1. Stress Responses

Both INFJs and INFPs have different stress responses, which can cause conflict in their relationship. INFJs tend to resort to their inferior function Extraverted Sensing (Se) under stress, leading to self-indulgence in sensory pleasures like binge-eating, smoking, drinking, or watching TV for hours, while ignoring their responsibilities. On the other hand, INFPs under stress tend to resort to their inferior function, Extraverted Thinking (Te), overwhelmed by an urge to organize their surroundings and frantically “fix” things. 

This can cause conflict between them when INFJs give in to their desires and engage in sensory activities. As a result, INFPs may perceive them as irresponsible or selfish, which could lead to resentment. In the same way, when INFPs become critical, extremely focused, and tend to blame others, INFJs may view them as overpowering or harsh, which can cause tension and disagreements in their relationship.

Keeping the spark alive: Tips for a healthy INFJ-INFP relationship

To improve your relationship, it’s important for both INFPs and INFJs to remember that the other person is sensitive and has their own unique needs. INFPs should be willing to open up about their thoughts and feelings, which will help INFJs feel that the relationship is healthy and intimate. INFJs should be mindful of INFPs’ strong values and avoid pressuring them to conform to their own beliefs. Instead, they should approach inquiries with a non-judgmental tone.

When problems arise, it’s important for both INFJs and INFPs to communicate openly and calmly, focusing on the behavior or action rather than attacking the person. They should avoid letting problems fester and seek to resolve them together, with empathy and understanding.

Finally, it’s important to have interests outside of the relationship, to avoid becoming overly focused or dependent on each other.


In conclusion, the INFJ-INFP pairing is a truly fascinating and harmonious relationship dynamic. The combination of the INFJ’s deep intuition and insight with the INFP’s profound empathy and authenticity creates a deep connection that is both rare and beautiful. These two personality types have the ability to understand and appreciate each other on a level that few others can reach. While there may be challenges along the way, these two personality types have a lot to offer each other, and can create a deep and fulfilling connection if they’re willing to communicate openly and work together.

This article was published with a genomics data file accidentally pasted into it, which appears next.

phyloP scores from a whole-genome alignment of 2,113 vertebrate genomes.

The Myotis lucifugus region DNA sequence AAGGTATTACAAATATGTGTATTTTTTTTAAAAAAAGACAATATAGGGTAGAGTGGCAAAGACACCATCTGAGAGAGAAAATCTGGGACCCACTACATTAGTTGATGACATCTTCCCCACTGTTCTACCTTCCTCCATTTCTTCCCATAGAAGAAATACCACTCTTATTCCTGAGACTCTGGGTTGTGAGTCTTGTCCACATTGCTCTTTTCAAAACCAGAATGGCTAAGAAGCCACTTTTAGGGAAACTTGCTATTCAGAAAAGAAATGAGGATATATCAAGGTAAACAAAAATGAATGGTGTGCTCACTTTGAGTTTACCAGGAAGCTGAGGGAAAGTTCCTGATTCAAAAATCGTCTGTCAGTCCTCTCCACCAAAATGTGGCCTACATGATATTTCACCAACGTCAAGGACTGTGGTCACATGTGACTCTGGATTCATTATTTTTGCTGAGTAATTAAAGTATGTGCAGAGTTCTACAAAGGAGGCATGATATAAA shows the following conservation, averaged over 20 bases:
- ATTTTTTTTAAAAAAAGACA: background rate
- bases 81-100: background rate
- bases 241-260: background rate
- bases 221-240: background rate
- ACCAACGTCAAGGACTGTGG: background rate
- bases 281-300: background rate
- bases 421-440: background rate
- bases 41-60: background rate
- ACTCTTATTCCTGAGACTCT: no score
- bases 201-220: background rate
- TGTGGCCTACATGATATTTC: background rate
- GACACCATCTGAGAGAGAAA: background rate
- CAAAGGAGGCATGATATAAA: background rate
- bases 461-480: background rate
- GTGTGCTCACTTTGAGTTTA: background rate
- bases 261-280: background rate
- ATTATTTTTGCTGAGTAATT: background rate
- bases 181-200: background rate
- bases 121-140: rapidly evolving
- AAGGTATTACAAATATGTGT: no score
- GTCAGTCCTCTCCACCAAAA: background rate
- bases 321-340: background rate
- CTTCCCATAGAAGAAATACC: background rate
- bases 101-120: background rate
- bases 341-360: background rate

However, the journey doesn’t end here. To enhance their connection and better understand themselves and each other, INFJs and INFPs in a relationship should continue to explore their personality type in more depth. You can check out the detailed INFJ and INFP type descriptions on our website, and additional valuable insights into your own and your partner’s personality traits, strengths, and weaknesses. Armed with this understanding, INFJ and INFP partners can learn how to support each other in more customized ways and navigate the intricacies of their relationship more effectively.

The 4 Most Common Subtypes of INFJs (Based on Enneagram)

INFJs are often stereotyped as shy, introverted idealists who are deeply philosophical and detached from the outside world. This simplistic label fails to capture the diversity that exists within this type, and can sometimes even lead INFJs who are new to the MBTI world to question whether they truly belong to this personality type. The truth is, INFJs come in all shades and forms, with varying levels of extraversion, thinking styles, interests, and behaviors. This article explores various subtypes of INFJs that you may identify with. You may find that you relate strongly to one particular subtype, or perhaps resemble a mix of all three. Regardless of which subtype you identify with, remember that all INFJs share the same core values and functions, even if they are expressed differently. 

Before exploring the different subtypes that may exist within the INFJ personality type, let’s take a quick overview of their cognitive functions, which will serve as a reference throughout the article. Cognitive functions are the mental processes used by individuals to gather information and make decisions. Each MBTI personality type has a stack of 4 cognitive functions. The higher a cognitive function is in our stack, the more it guides our thoughts and behavior, and the lower we go down the stack, the less conscious control we have over the functions. The cognitive functions of INFJs are:

DominantIntroverted Intuition (Ni) – relies on abstract connections, speculates about potential and implications. 
AuxiliaryExtraverted Feeling (Fe) – relies on sensitivity to the emotional states of others  and feelings of harmony with the world. 
TertiaryIntroverted Thinking (Ti) – uses personal framework of technical knowledge and skill to prevent/avoid/solve problems
InferiorExtraverted Sensing (Se) – maintains direct relationship to the world via physical sensations. 

These cognitive functions can manifest themselves in different combinations to form the following main subtypes of INFJs. We have also explained the subtypes in reference to Enneagram to provide a more comprehensive understanding. The Enneagram is a personality typing system that identifies nine core motivations and fears, providing insights into individuals’ deep-seated drives and behaviors. It goes beyond cognitive functions and explores the underlying motivations behind our thoughts and actions.

Combining Enneagram with MBTI, we gain a deeper understanding of how INFJs’ core motivations and fears interact with their cognitive functions, shedding light on the nuances and variations within this personality type.

  1. The Principled Idealist